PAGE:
Smart, Not Perfect

My husband and I recently applied to refinance our mortgage.  We didn’t end up going through with it, because the estimated closing costs were too much for the deal to make sense.  As a result of the application, however, we received a letter from the lender (Navy Federal Credit Union) that listed our credit scores and the reasons that the scores were less than “perfect.”

Now, I was not unhappy with the scores.  The scores were fine.  It was the comments that got me wondering.  I hadn’t pulled our credit reports in a while, so I went ahead and did that so that I could see the actual information available and compare it to the comments.

First, there was “Time since most recent account opening is too short.”  Let’s see…newest account is the car loan we got last April, 15 months before the report was printed.  Hmmm….so the score is impacted if you get any new credit at all.

Second, we have “no recent revolving balances.” Really, that is a negative?  I’m not even sure how to improve this, unless I were to start carrying a balance on a credit card, and I’m not really interested in doing that.

Third, “too many accounts with balances.”  I looked over the credit report with a fine-toothed comb and discovered exactly two accounts with balances, one mortgage on each house that we own.  I guess that is too much in the eyes of the credit bureau, even though it seems perfectly reasonable to me.  We could pay off one of the mortgages, but it would take our entire emergency fund and again, I’m not interested in doing that.

And lastly, the one that really threw me, “length of time accounts have been established.”  My husband’s oldest account is 22 years old credit card account that was opened when he was still in college. Were we supposed to get credit cards when we were six?  Seriously?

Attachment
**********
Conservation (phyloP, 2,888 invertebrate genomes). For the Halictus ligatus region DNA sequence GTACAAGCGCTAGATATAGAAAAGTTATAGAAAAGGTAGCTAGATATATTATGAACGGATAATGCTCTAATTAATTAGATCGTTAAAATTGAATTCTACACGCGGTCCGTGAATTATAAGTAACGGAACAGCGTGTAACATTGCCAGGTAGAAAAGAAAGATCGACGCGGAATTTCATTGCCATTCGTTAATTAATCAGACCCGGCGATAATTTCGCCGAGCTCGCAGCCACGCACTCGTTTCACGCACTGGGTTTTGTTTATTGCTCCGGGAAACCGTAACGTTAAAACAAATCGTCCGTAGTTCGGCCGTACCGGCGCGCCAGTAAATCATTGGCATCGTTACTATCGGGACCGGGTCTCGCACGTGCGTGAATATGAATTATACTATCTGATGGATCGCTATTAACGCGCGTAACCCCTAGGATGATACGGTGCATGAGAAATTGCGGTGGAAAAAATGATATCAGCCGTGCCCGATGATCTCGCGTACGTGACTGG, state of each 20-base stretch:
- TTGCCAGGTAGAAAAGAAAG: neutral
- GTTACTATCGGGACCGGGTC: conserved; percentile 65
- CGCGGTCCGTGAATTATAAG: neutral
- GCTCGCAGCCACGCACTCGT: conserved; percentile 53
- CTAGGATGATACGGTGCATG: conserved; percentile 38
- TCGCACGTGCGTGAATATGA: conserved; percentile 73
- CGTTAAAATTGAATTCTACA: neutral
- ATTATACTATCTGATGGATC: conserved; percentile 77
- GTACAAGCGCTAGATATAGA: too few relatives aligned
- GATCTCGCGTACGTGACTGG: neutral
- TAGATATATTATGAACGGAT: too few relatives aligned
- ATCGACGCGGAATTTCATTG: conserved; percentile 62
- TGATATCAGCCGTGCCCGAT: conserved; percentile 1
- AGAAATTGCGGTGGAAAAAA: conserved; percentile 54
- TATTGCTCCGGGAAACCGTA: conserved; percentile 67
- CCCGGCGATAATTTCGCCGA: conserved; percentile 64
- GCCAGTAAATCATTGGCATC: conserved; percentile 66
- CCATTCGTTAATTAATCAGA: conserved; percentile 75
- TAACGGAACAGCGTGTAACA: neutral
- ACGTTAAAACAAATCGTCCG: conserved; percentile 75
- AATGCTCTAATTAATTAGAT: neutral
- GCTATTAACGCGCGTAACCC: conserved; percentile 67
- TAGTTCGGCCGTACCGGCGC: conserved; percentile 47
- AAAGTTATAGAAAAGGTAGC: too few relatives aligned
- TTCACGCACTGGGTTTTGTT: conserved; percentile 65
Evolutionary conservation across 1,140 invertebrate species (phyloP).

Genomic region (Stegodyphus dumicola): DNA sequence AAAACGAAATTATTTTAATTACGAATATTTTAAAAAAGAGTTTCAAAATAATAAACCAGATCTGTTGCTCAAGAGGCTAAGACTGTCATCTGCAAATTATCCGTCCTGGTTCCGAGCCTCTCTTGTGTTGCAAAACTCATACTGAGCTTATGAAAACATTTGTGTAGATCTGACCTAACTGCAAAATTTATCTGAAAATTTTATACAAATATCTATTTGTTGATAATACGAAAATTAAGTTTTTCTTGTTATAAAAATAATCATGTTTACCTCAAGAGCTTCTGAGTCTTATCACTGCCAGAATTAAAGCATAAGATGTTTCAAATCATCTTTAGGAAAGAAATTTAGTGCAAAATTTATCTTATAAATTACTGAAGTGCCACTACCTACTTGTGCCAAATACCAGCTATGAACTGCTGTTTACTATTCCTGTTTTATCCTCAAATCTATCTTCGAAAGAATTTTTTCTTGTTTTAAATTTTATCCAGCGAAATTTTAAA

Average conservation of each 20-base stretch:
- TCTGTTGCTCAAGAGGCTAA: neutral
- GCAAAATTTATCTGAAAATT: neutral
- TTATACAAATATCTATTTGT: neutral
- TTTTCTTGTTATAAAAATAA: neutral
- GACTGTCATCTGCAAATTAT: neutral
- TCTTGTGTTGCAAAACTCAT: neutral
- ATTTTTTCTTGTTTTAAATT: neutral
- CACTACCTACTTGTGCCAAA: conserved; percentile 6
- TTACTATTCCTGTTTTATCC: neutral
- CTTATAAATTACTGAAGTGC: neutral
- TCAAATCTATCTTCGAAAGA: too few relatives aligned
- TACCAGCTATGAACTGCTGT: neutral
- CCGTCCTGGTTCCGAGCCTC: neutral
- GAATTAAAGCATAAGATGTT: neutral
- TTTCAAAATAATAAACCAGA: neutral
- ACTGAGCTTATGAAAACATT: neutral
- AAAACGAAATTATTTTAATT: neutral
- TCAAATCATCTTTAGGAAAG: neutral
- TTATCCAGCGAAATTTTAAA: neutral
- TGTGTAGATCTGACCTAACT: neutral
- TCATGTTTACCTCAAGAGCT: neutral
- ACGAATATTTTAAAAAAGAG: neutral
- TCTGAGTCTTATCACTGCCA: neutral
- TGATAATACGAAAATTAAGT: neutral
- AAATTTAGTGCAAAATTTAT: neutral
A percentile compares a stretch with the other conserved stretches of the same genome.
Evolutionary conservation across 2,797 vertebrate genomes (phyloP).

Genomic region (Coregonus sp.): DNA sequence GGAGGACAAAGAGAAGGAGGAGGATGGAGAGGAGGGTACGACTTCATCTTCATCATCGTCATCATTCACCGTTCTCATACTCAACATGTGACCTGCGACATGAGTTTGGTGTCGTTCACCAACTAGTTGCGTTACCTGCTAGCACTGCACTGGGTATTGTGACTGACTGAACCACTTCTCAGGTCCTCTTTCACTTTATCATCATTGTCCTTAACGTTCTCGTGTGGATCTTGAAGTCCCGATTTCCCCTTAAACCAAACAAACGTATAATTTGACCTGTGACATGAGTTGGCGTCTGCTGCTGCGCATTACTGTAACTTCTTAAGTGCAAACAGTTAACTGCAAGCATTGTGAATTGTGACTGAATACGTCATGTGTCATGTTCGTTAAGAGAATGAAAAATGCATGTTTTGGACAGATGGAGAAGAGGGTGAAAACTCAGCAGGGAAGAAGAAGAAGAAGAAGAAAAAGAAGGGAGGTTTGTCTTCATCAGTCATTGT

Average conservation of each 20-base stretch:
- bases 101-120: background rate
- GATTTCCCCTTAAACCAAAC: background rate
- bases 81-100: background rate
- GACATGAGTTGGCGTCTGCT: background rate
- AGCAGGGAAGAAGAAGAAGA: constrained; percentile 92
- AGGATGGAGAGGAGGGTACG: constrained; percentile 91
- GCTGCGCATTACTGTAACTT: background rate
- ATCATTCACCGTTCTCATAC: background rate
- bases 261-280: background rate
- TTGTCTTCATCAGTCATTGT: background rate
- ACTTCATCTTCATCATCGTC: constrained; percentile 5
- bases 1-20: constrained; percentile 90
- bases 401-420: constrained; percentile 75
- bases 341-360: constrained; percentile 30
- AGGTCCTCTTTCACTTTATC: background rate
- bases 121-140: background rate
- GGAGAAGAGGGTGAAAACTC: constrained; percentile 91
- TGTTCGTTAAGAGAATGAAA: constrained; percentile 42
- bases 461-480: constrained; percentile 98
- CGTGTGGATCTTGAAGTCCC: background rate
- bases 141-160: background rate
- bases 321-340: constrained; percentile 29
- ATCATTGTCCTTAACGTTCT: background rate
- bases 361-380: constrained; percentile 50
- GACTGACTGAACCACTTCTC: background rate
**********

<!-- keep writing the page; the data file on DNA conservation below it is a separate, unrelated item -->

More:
So, we’ve got four things that we hypothetically could improve, two of which are out of our control and two of which wouldn’t make financial sense. Basically, there is no way to improve our credit scores.  I guess time will help a bit, because the newest account will be older, and the oldest account will be older, as well.  Besides that, we’ve got no control over it.

There are plenty of things that an individual can do to improve their credit scores, such as making all payments on time and lowering your balances.  However, there clearly reaches a point at which you have to balance making smart financial decisions with trying to reach that elusive perfect credit score.  As for me, I’ll stick to smart and not perfect.

About the Author

Kate Horrell
Kate Horrell is a military financial coach, mom of four teens, and Navy spouse. She has a background in taxes and mortgage banking, and a trove of experience helping other military families with their money. Follow her on twitter @realKateHorrell.
  • affordanything

    Haha, I’ve also gotten notice that my credit score is negatively impacted because of “no recent revolving balances.” I assumed they meant that I have open credit cards with nothing charged to them (even charges that I would pay in full at the end of the month). I’ve heard that they like to see you have SOME activity on your account.

    Then again, they also told you that you had “too many accounts with balances.” So who knows what they’re thinking??

  • Kara

    I used to work for a loan company. When sending a denial letter, we had to pick a reason for the denial. We were told to choose everything that even remotely applied. I wouldn’t worry about it.

  • Emma

    I have just moved to the US so I have a brand new ssn, and ZERO credit history here. I can’t get diddly squat! I had excellent credit ratings in the UK but there is no way to transfer it over! Ideas? Bank won’t give me a credit card, not even capital one. I need something to allow be to build a score in the first place.

    • Greg Tobias

      Why do you want a “I’m in debt score”? Just become a member of a Credit Union get a Visa debit card and save yourself the hassle of the big Mega banks jacking up the rate on your credit card. Save your monry and pay cash for what you want. Check out Dave to see how to live debt free.